- I tend to believe "less is more." I want to think about how the foot moves without any modern technology. Just the old-school foot doing what it is designed to do in its most natural state. How does a bare foot move without shoes? Without a shoe, the foot reacts very differently. It will grip, stabilize, and attempt to claw the ground to stabilize the rest of the body. The foot will get strong doing all this because it's a lot of work! With shoes, the foot has artificial support, and the muscles and tendons tend to get weaker. With running shoes, the more developed the shoe, the less work the foot has to do which means the body works too hard above the foot in ways it does not want to work. Put huge air bags under the foot? The foot is not happy because it really wants "stability" and not soft squishy instability. It's hard to "claw air" or root yourself into the ground if you have soft shoes. Many of our movement problems today can be traced back to our feet--the first things to hit the ground with forward locomotion--our bases of support from which everything else is stacked.
- A few years ago, Nike and other shoes companies started picking up on the trend to go back to barefoot running. The research is out. With more technology in running shoes, injuries got WORSE--not better...and yes, these shoes cost more too! Enter the Nike Free and some other options. Enter the Vibram Five Fingers (VFFs) I've been talking about lately. Also enter other shoes with very different designs claiming to work more muscles like the MBT, etc.
- MBT and Toning Shoes: These shoes are gaining in popularity. They claim to make a person work harder in the calves, hamstrings, glutes, etc. I'm sure they do because the shoe is curved in many of them--or somehow less stable due to design which requires one to work much harder to stand upright and move forward; however, the MBT shoe is curved in the opposite direction of the "natural curve" found in the arch of the foot. I go back to less is more and what the foot looks like naked. Less shoe--more foot fitness. Less shoe--more natural biomechanics. Some of the new toning shoes have very thick soles that radically alter how you walk if barefoot. More emphasis is put upon the "heel-to-toe" stride which is the opposite of how you would walk while barefoot. The trend I've been following with "Chi Running," barefoot walking/running, and shoes like the Nike Free or Vibram Five Fingers is more of the mid-foot strike--not the heal-to-toe strike. The support system (arch) is in the middle of the foot--this is where we should be striking--not exclusively on the heel itself. As shoes got better, we put more load on the heel because we had more padding, but this changed our gait and biomechanics away from a "natural" stride and foot strike; hence, more "running" injuries and more foot/ankle problems.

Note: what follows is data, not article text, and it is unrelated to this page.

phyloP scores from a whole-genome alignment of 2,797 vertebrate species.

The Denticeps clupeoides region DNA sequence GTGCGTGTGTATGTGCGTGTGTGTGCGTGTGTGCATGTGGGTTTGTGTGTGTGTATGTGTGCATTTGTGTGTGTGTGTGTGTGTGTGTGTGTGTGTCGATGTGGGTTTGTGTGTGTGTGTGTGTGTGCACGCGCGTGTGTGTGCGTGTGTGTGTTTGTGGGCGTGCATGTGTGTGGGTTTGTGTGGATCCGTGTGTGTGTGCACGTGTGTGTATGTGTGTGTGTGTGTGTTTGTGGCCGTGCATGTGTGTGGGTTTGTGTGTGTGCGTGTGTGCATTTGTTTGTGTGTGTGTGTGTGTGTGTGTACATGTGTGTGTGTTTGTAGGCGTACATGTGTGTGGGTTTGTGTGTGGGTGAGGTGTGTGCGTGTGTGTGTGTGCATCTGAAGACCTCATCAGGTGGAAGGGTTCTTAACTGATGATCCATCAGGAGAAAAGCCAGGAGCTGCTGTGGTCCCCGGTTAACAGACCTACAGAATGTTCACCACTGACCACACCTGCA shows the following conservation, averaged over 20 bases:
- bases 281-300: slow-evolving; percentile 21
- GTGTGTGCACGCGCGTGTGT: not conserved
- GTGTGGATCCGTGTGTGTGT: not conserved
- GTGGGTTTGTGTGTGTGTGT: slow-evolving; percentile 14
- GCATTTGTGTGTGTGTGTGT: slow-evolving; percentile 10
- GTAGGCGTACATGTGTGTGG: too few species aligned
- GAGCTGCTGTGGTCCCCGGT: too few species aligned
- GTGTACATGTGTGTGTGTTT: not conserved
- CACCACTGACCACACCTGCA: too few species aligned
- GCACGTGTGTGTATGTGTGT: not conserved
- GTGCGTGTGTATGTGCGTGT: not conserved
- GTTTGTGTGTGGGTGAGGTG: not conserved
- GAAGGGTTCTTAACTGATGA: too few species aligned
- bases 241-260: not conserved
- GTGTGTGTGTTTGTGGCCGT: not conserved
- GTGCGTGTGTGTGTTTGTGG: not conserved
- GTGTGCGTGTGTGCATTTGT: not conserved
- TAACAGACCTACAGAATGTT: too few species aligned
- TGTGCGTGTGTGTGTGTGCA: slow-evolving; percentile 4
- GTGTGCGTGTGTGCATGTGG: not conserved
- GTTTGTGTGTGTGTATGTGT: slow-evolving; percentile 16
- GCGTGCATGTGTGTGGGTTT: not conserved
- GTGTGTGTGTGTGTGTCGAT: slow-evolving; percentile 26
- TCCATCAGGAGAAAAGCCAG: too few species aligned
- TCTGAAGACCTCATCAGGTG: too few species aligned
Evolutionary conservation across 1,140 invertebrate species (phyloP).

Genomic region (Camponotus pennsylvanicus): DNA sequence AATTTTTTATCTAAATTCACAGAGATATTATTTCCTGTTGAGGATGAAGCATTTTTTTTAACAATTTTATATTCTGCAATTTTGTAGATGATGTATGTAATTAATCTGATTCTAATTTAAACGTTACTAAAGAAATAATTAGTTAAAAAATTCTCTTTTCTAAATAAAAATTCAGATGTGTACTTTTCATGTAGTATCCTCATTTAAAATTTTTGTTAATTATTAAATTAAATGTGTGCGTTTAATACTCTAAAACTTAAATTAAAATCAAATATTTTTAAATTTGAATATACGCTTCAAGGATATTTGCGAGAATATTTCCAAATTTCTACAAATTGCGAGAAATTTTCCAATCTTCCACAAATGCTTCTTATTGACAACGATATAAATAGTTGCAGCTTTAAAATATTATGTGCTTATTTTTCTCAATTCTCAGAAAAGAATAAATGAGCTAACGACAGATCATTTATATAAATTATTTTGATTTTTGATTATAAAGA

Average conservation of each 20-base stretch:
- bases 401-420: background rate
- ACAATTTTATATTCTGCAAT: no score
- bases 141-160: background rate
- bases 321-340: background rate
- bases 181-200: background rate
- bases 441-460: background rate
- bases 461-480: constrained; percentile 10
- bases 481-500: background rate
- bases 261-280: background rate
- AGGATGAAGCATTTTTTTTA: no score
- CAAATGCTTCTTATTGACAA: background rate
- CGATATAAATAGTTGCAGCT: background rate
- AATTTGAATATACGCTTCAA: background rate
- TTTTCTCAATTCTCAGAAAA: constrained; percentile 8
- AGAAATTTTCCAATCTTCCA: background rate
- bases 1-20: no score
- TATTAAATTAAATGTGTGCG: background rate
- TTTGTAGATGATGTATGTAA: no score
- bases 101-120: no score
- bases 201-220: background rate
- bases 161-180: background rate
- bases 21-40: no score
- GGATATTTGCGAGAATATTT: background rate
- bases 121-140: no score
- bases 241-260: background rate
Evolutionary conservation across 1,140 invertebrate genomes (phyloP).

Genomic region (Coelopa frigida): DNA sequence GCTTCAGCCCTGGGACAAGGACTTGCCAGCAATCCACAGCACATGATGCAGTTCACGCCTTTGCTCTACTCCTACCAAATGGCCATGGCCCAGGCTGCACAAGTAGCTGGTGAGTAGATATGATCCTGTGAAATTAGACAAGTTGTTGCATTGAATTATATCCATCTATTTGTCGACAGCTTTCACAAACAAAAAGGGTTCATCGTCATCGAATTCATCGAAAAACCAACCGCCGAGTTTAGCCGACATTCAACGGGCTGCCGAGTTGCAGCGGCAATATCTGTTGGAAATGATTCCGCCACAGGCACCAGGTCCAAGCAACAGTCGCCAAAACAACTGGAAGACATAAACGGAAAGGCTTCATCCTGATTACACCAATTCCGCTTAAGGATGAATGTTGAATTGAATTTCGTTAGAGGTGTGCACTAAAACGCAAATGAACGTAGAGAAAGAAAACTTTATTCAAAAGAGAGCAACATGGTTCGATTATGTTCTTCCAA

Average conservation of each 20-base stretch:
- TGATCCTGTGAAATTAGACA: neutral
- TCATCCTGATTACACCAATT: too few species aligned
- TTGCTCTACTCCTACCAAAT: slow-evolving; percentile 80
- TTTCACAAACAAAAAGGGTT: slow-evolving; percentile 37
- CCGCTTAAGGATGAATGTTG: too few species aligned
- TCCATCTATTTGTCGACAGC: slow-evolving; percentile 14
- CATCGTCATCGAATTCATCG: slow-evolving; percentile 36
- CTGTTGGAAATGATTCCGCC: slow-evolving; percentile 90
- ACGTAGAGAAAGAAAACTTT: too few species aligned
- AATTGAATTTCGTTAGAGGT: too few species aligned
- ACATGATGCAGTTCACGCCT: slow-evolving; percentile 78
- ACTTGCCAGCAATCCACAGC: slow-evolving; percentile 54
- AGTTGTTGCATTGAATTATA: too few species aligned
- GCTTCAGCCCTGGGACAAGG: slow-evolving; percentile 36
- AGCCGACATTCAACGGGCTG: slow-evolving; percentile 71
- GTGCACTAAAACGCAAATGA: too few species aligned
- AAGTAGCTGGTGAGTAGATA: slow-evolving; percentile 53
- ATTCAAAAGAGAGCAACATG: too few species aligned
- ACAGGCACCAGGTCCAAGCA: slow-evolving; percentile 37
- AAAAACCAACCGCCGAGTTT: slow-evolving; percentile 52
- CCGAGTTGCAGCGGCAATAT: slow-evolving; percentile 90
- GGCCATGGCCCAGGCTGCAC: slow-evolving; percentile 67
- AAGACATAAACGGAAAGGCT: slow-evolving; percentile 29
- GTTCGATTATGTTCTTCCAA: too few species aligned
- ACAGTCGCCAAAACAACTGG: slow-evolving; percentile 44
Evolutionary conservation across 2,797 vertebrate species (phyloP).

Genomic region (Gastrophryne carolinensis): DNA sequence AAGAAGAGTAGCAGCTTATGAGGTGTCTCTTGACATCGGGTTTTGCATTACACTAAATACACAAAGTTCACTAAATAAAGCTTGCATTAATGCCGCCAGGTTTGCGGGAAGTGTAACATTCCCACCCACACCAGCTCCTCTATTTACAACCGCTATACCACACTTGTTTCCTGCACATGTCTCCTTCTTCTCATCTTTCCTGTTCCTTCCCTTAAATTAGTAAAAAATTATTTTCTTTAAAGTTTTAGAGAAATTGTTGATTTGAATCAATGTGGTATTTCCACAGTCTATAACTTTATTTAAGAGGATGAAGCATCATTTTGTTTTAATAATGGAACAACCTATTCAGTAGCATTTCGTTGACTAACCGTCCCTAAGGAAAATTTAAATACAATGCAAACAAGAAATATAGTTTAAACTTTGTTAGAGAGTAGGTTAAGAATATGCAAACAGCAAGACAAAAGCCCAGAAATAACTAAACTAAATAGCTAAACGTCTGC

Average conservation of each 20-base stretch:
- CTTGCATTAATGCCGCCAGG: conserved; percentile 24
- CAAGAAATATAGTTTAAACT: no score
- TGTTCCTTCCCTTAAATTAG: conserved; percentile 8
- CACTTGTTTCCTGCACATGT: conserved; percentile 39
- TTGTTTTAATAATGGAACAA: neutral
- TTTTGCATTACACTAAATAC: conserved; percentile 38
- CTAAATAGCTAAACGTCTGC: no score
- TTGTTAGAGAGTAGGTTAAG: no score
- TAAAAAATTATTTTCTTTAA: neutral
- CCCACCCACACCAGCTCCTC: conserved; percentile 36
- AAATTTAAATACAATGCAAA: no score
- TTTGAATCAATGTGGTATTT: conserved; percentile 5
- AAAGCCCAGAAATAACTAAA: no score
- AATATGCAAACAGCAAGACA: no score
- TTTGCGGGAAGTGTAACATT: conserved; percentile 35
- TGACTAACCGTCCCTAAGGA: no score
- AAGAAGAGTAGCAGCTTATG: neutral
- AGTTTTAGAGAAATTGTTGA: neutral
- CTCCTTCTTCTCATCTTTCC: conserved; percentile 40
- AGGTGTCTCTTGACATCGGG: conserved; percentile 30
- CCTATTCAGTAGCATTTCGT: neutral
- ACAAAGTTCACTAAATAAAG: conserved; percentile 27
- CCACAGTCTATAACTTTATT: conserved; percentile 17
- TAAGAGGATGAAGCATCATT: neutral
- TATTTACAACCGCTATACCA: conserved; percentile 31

- I guess we have to go to root cause of movement/gait problems which seems to be pointed more and more at the actual feet. We have lots of problems today with fundamental biomechanics starting with foot/ankle then up to knee, hip, and back. Many of these problems can be traced back to the feet being too weak which then can make the ankles get too stiff as a compensation for lack of foot stability--and the compensations can travel all the way up into the neck and shoulders. Some of the new toning shoes talk a lot about fitness gains "above" the foot, but I have not heard as much about the actual fitness in the foot itself. Go back to root cause. Think FOOT fitness first--then worry about the calves, hamstrings, and glutes later. The feet--they hit the ground first and stabilize everything up the chain of movement. When your feet work well, the rest of your movements up the chain will also be better. If your feet have problems, so will the upper body.
For now, this is my direction with foot fitness and shoes. Using "less" shoe or at least shoes with harder soles seem to be making my feet stronger and happier. If the new toning shoes work for you--great! I had a few people tell me personally that the MBTs helped both diabetic feet and plantar fasciitis foot conditions--I have no reason to doubt them. I'm glad they got relief. Keep thinking about the naked foot though and what can be done WITHOUT any shoes or any technology to make you move better.
Here are a couple of related links if interested in above:
- Born To Run Book (great research on feet, running injuries, & running shoes!)
- You Walk Wrong (fascinating overview by New York Magazine on evolution of human feet, shoes, & injuries)
Keep it simple. Keep it cost effective...and keep your feet happy and fit.
In Foot Fitness!